Welcome back once again to your unofficial report on the events happening right now in Pawhuska, Oklahoma along with Part Two of the history of the Mullendore Cross Bell Ranch. Ree Drummond’s Mercantile has drawn a crowd since day one about five years ago and now with several hundred film crew folks in town every day for the upcoming two months I can tell you the line to get in to eat at her place hasn’t gotten any shorter but again I have heard no complaints. Many may ask just what is the story of Osage women being killed by white men to take the land and income from oil that their headrights entitled them to and I can tell you this is the theme for the movie so here’s the scoop.
It was a ruthless band of killers who terrorized the Osage from the 1890s through the 1920s led by a man who enjoyed being called the “king of the Osage Hills”. His real name was William Hale and by all accounts he had no scruples when it came to his desire to acquire riches and power. A man standing 5’8”, weighing 165 pounds and always neatly dressed, his domineering personality drew men of similar values to follow him.
In just a few years after arriving in the Osage Hills Hale rose from nothing to becoming a multi-millionaire buying land, cattle and horses and wielding enormous political influence. How did this uneducated drifter from Texas who lived in a tent in Fairfax, Oklahoma gain all these assets in such a short time? By murder is your answer and friends for twenty years his band of ex-cons, fugitives from the law and downright killers for hire threatened the Osage people.
A commission as a deputy sheriff gave Hale access to the jail where if a prisoner was to his liking for a job, he would post the man’s bond and get him a lawyer in exchange for a killing. Many times after the deed was done the killer himself would also be murdered. Hale’s main army of cutthroats consisted of loyal family members who were willing to perform any act he ordered. Another ally and close friend was the mayor of Fairfax, Oklahoma who most local people knew was the head of the Klu Klux Klan in the area. The mayor kept Hale informed about any investigations into his activities and also set up wealthy Indian women as targets for him whichusually resulted in their death.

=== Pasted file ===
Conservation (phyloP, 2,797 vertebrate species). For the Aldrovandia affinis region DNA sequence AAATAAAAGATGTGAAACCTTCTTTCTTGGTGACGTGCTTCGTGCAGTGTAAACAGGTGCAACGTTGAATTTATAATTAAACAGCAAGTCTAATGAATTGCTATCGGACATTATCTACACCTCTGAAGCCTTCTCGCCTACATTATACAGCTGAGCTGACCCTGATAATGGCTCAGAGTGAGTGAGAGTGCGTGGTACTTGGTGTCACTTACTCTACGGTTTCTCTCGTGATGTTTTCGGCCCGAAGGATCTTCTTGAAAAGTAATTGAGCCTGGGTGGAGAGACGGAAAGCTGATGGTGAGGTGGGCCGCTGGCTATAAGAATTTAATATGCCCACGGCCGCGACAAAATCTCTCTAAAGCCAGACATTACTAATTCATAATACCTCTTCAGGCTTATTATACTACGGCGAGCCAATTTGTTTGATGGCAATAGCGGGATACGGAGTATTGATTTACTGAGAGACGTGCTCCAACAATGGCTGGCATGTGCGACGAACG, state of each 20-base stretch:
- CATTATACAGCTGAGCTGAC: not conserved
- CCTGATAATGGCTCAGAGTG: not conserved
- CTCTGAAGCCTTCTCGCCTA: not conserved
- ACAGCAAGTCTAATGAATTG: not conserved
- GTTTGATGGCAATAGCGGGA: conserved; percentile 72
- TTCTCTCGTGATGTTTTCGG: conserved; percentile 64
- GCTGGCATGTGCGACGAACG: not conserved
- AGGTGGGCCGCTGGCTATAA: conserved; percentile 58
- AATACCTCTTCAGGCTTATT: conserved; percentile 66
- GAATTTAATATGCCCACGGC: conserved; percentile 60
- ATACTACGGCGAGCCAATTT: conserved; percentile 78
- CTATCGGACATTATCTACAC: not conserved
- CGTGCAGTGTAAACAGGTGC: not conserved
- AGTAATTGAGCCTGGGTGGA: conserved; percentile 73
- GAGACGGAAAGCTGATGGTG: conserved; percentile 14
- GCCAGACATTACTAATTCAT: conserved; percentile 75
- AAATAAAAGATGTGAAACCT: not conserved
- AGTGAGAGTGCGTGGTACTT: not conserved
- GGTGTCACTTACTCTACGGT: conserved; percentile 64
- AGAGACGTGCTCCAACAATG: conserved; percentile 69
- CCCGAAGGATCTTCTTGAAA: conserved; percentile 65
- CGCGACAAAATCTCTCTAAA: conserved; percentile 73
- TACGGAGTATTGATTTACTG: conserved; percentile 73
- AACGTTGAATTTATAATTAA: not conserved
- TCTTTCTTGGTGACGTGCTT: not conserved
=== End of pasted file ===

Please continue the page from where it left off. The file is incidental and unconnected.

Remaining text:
There is much more to report on the extent of Hale’s criminal behavior but my space is limited. Hopefully you can tell from this brief summary why this tragic story needs to be told. The film will be called Grayhorse after a real-life Indian village near Fairfax and look for the king of the Osage Hills to play a big role in it.
Up next, another king of the Osage but this time a law abiding one.
It was December 26, 1926 when Gene, the hard driving son of Erd Mullendore, married Kathleen Boren. Two years later with a two-million-dollar advance on his inheritance he purchased Kathleen’s father’s ranch in northeast Osage County beginning what would eventually become the four-hundred -thousand-acre Cross Bell Ranch. The ranch was run first by Gene and then later by his son E.C. who was born in 1932. While Gene acquired several properties on his own, by all accounts the real land buying started in the 1950s when E.C. was helping him with operations. Their land acquisitions continued until September 26, 1970 when tragedy struck.
Next week: murder and bankruptcy stopped the growth of their ranch and I’ll answer your questions about just what happened to the 1920s murderer Bill Hale.
Till next time I’ll see ya down the road…………….